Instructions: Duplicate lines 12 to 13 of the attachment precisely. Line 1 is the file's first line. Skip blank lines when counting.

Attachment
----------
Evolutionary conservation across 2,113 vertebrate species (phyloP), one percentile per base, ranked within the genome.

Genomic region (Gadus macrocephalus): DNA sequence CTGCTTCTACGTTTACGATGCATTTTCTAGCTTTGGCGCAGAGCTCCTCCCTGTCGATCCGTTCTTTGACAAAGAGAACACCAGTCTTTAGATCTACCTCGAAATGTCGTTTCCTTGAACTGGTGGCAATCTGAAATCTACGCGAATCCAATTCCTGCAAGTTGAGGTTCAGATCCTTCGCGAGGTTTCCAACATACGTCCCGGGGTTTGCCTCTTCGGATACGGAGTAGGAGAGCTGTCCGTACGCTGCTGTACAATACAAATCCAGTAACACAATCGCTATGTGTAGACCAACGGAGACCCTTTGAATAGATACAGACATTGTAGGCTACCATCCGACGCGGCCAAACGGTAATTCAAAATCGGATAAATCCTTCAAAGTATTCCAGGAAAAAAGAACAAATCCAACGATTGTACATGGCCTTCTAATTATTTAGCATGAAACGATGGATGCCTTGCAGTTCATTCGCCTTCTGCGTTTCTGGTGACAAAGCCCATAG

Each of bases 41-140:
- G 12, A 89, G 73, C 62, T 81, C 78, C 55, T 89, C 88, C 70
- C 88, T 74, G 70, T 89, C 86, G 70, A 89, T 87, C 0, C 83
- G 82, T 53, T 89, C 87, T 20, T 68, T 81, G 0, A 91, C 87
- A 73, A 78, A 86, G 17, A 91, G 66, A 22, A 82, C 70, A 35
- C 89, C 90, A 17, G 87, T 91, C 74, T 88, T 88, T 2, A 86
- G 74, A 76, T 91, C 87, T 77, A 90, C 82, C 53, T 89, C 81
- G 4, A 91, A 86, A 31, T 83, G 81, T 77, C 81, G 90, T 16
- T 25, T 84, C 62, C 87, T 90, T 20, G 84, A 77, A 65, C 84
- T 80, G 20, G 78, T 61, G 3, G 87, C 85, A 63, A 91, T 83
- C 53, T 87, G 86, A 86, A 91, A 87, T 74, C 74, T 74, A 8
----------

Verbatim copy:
- T 80, G 20, G 78, T 61, G 3, G 87, C 85, A 63, A 91, T 83
- C 53, T 87, G 86, A 86, A 91, A 87, T 74, C 74, T 74, A 8